The House Subcommittee on Early Childhood, Elementary, and Secondary Education will be having a hearing on April 22, 2015, on “Examining the Challenges Facing Native American Schools.”

The hearing is scheduled at 10:00 a.m. in room 2175 Rayburn H.O.B.

To watch the hearing live, you can utilize this link.

Witness List

Ms. Jill Burcum
Editorial Writer
Minneapolis Star Tribune
Minneapolis, Minnesota

Mr. Brian Cladoosby
National Congress of American Indians
Embassy of Tribal Nations
Washington, D.C.

Ms. Melissa Emrey-Arras
Education, Workforce and Income Security Issues
U.S. Government Accountability Office
Boston, Massachusetts

Mr. Quinton Roman Nose
Executive Director
Tribal Education Departments National Assembly
Boulder, Colorado

Quinton’s written testimony can be seen here.

With the STEP Grant being announced, this is a good time to review TEDNA and Education Northwest’s webinar on the STEP Program here.  We encourage any Tribal Education Agency or Department that is contemplating applying for the next round of STEP Grants to watch the webinar.  The PPT slides can be seen here. TEDNA’s overview of the STEP Grant can be seen here.

Here is Mr. Roman Nose’s Testimony, which he will be presenting on March 25, 2015.  An excerpt:

TEAs are in a unique position to halt and reverse the negative outcomes for Native students. TEAs have already proven that they are capable of improving Native American student outcomes. For example, the Chickasaw Nation of Oklahoma, one of the STEP grantees, has a science, technology, and math program, among many other education programs, that serves approximately 250 Chickasaw students. Ninety percent of senior students participating in the program enroll in college. Through the STEP grant, Chickasaw has already put in place the framework to improve student outcomes and attendance. For example, before the co-governance model was in place, several Native American students were falling through the cracks and being expelled. Now, the Chickasaw Nation has stepped in to move expelled students into other alternative high school programs. Through this process, Local Education Agencies (“LEAs”) now understand that this is exactly the type of situation that the Chickasaw Nation TEA can address before the expulsion stage so intervention services can be provided, such as counseling, to students that are at risk.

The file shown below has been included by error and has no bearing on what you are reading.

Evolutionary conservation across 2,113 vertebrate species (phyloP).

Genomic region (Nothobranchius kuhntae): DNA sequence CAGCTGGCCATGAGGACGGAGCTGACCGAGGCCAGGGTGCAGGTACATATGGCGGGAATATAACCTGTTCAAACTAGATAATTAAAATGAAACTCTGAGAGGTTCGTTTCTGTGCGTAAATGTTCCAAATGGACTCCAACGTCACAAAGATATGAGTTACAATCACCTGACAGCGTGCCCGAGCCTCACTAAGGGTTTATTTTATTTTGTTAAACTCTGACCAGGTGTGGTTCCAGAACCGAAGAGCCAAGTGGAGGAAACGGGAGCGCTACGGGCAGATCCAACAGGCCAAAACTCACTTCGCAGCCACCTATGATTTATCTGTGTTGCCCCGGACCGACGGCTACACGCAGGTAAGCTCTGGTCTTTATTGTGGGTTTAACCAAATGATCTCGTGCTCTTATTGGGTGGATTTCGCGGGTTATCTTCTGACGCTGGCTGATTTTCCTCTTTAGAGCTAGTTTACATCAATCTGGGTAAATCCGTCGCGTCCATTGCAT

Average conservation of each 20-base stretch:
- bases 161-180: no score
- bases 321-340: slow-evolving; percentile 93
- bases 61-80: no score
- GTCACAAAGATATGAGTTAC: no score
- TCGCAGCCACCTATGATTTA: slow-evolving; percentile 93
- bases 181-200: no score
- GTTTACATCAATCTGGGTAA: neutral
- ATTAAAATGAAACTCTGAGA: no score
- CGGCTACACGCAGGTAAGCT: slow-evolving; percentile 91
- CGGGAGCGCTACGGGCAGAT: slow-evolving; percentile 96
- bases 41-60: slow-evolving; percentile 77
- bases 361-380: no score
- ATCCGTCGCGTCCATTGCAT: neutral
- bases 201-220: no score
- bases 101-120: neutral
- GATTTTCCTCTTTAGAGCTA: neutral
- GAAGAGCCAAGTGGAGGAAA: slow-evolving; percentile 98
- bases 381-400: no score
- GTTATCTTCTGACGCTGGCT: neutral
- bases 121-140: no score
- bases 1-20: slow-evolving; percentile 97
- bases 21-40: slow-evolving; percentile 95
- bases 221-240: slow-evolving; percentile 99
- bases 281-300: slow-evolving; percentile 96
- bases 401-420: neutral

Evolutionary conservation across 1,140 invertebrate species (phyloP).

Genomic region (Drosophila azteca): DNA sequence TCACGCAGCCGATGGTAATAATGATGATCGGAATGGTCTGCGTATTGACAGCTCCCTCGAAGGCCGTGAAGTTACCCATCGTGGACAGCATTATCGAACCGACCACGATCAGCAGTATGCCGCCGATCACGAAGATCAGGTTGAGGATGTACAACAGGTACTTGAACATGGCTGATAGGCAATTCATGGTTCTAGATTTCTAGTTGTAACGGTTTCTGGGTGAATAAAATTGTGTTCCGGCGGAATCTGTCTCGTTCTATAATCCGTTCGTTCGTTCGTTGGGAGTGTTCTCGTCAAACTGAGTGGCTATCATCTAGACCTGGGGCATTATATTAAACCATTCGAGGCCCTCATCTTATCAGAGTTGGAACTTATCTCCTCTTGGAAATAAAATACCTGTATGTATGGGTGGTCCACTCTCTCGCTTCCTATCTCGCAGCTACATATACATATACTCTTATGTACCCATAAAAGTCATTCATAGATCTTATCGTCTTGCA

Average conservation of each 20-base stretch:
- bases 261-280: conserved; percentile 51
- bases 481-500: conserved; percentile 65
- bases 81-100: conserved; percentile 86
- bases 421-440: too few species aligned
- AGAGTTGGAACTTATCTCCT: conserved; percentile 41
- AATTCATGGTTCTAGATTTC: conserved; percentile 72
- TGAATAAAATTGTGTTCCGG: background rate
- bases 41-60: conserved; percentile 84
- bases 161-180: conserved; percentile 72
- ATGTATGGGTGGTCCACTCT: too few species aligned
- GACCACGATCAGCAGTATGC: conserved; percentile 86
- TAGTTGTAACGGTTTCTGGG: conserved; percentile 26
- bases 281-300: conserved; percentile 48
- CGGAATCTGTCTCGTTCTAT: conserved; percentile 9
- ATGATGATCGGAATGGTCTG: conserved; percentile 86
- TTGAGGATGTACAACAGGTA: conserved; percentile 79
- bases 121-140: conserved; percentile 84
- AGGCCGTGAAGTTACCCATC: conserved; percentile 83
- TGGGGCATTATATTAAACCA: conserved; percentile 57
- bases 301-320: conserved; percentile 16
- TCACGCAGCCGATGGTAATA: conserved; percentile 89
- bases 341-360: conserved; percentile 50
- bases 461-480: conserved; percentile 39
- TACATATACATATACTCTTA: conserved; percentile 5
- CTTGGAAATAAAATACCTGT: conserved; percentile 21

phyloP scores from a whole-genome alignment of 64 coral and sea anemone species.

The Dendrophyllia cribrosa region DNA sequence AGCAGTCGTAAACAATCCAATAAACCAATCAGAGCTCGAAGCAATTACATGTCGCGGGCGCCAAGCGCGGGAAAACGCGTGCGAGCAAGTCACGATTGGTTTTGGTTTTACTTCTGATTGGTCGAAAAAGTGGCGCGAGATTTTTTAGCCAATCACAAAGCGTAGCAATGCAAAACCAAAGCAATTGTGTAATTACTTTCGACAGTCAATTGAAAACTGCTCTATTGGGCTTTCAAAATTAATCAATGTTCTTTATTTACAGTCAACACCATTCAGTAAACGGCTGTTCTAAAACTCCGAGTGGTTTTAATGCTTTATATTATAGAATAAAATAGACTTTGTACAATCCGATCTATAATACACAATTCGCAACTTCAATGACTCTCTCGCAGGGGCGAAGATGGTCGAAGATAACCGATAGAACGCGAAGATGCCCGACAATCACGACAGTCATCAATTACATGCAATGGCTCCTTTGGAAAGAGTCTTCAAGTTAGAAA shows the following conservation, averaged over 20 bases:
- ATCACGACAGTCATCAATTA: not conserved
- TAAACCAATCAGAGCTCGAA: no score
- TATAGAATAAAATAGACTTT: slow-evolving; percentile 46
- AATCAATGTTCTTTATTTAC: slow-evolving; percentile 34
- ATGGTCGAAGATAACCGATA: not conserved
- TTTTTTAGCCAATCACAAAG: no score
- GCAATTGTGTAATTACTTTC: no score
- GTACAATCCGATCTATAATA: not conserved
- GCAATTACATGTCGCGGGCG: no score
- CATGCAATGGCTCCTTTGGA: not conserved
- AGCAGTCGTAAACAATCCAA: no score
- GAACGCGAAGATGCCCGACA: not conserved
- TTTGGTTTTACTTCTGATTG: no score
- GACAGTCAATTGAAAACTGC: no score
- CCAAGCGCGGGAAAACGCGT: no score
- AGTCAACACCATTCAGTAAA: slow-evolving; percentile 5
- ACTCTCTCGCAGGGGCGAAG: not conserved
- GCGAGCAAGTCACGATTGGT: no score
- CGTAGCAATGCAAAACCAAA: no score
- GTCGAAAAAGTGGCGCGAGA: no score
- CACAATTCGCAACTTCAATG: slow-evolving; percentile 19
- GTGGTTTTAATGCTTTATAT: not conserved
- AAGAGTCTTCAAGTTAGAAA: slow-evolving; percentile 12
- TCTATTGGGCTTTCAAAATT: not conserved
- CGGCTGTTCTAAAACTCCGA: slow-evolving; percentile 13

On Tuesday evening, House and Senate appropriators released the FY 2015 Omnibus Appropriations bill (HR 83), which will fund TEAs through Department  of Interior for the first time.

Here is the BIA section of the Interior explanatory statement. On page 24, it provides that:

Education.- The agreement includes $2,000,000 for the development and operation of tribal departments or divisions of education as authorized in 25 U.S.C. 2020.

This funding through the Department of Interior has been authorized since 1988 (see NARF Orange Book at 5), but Congress has never appropriated the money. TEDNA and its partner organizations, NIEA and NCAI, have long advocated for fulfillment of this promise. The bill, which is expected to be passed by both the House and Senate later this week, will mean new capacity-building grant opportunities for TEAs, which will expand tribal involvement in Indian education.  The STEP Program, which TEDNA long advocated for and was also a first of its kind, is a similar appropriation through the Department of Education.

You can see Quinton Roman Nose’s Testimony to the House Committee on Appropriations, Subcommittee on Interior, Environment, and Related Agencies for FY 2015 here, and for FY 2014 here.  You can also see other budget requests in our Congressional Materials section.  We will provide more information as it becomes available.